His tee shot on the 18th clipped the last branch in his way, dropping his ball some 267 yards from the green. His 8-foot par putt for a record-tying 63 narrowly missed on the right. He had to settle for a 64.

"I think I've proven to myself and to others that you never give up," Spieth said. "I started the round nine shots back and I came out with the idea of just playing the golf course and having a lot of fun doing it and try to shoot a low round and finish the tournament strong and see what happens, if something crazy happens."

McIlroy, meanwhile, will have to wait another year for a shot at the career Grand Slam.

Trailing by three shots to start the final round, he closed to within one shot after two holes. That was as close as he came. McIlroy's putter betrayed him - he missed four putts inside 10 feet on the front nine - and he was never a factor on the back nine. He closed with a 74 and tied for fifth.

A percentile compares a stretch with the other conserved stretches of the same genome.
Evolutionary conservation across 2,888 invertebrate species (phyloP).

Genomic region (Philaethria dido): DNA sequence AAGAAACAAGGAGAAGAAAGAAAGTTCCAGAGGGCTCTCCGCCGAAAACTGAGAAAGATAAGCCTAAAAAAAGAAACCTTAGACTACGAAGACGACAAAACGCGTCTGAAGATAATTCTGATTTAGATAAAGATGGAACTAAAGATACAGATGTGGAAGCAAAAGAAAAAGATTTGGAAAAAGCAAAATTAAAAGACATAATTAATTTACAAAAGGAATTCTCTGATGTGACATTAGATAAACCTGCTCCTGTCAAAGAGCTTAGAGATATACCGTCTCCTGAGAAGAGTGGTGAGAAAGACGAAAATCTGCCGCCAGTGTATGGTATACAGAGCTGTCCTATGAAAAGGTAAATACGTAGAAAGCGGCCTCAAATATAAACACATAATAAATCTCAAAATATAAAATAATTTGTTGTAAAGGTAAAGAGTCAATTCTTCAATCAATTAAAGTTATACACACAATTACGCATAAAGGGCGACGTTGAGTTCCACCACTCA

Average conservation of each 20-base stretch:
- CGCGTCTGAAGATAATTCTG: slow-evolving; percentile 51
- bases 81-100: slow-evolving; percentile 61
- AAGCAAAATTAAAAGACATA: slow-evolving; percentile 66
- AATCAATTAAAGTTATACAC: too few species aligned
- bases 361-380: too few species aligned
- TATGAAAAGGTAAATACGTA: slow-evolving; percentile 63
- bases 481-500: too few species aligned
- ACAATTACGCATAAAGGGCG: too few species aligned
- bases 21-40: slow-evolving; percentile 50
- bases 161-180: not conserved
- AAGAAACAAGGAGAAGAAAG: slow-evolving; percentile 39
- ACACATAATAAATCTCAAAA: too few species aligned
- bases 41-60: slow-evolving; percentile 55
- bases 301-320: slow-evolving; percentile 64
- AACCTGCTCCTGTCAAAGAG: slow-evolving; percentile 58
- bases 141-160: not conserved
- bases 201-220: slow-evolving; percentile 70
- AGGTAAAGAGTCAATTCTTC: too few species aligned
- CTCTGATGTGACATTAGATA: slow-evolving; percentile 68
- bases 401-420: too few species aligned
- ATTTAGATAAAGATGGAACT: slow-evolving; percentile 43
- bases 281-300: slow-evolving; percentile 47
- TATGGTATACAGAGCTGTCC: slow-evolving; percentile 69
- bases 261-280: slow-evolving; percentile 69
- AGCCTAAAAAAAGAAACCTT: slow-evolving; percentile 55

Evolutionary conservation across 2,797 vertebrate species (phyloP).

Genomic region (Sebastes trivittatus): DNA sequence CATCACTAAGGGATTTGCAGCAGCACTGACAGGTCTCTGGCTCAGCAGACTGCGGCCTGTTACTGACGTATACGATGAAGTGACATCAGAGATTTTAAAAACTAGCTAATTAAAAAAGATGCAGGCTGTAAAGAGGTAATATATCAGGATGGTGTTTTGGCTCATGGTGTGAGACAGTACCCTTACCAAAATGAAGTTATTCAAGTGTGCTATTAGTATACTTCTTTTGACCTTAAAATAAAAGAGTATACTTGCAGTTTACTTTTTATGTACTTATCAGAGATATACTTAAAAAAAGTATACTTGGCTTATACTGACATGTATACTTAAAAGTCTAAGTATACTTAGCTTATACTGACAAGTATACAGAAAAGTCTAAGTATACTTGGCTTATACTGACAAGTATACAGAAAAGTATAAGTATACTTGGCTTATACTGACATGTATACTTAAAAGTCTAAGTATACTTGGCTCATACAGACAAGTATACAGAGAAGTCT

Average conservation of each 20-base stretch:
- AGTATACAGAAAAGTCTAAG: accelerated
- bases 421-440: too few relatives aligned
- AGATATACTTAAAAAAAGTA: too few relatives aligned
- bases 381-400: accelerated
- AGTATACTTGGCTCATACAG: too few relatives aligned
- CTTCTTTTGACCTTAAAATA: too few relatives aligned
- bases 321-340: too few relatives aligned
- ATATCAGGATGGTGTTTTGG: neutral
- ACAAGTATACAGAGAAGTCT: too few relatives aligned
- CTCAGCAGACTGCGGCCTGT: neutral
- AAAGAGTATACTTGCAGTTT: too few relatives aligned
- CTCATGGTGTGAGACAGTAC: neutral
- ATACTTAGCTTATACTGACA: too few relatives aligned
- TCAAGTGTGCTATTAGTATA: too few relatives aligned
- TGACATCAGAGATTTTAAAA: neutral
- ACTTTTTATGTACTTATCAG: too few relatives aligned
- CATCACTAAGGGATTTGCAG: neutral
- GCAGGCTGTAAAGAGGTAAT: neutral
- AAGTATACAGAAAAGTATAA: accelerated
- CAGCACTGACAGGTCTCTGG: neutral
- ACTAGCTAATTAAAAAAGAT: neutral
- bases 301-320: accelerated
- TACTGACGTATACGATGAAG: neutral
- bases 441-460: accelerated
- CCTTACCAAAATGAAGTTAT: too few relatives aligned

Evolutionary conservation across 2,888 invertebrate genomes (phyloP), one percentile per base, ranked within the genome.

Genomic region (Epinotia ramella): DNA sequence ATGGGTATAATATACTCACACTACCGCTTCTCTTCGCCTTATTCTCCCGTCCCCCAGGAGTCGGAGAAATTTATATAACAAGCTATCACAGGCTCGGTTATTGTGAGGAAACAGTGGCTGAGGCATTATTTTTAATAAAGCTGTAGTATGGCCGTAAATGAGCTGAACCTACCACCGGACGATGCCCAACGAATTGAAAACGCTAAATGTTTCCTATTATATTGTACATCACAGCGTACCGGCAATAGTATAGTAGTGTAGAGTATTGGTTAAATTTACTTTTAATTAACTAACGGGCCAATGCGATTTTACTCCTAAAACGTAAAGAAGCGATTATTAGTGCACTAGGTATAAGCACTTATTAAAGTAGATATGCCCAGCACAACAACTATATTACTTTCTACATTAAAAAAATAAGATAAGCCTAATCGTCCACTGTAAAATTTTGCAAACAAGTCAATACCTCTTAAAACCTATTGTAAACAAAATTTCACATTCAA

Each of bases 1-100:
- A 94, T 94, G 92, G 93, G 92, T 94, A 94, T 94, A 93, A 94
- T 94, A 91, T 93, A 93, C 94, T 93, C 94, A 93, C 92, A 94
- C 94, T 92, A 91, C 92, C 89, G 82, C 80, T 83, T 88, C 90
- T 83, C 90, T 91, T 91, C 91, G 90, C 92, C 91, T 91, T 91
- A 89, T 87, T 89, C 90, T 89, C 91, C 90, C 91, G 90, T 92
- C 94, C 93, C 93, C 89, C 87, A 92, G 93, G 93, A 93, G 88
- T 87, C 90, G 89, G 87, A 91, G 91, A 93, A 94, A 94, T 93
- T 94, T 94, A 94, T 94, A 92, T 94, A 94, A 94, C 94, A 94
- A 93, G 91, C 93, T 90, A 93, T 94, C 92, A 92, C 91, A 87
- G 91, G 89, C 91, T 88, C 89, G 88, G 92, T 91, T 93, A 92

"Tough day, but I'll be back," McIlroy said. "And hopefully, I'll be better."

Reed is old-school among his generation, with a brash attitude and a willingness to speak his mind. He has never been terribly popular in this state, mainly because of allegations of bad behavior while playing for Georgia that led to an early departure from the Bulldogs. He transferred to Augusta State and led the outmanned Jaguars to a pair of NCAA titles. His parents live in Augusta, but were not at the tournament. They weren't at his wedding in 2012, a relationship Reed chooses not to discuss.

"I'm just out here to play golf and try to win golf tournaments," Reed said.

He won a big one Sunday, and it was hard work, just the way he likes it.

Different about this victory for Reed was the fuchsia shirt he wore as part of a Nike script. Reed always wears black pants and a red shirt because that's what Tiger Woods does, and Reed has long modeled his mental game after Woods. "Be stubborn," he once said about learning by watching Woods.

Woods broke par for the first time all week with a 69. He tied for 32nd, 16 shots behind, in his first major since the 2015 PGA Championship.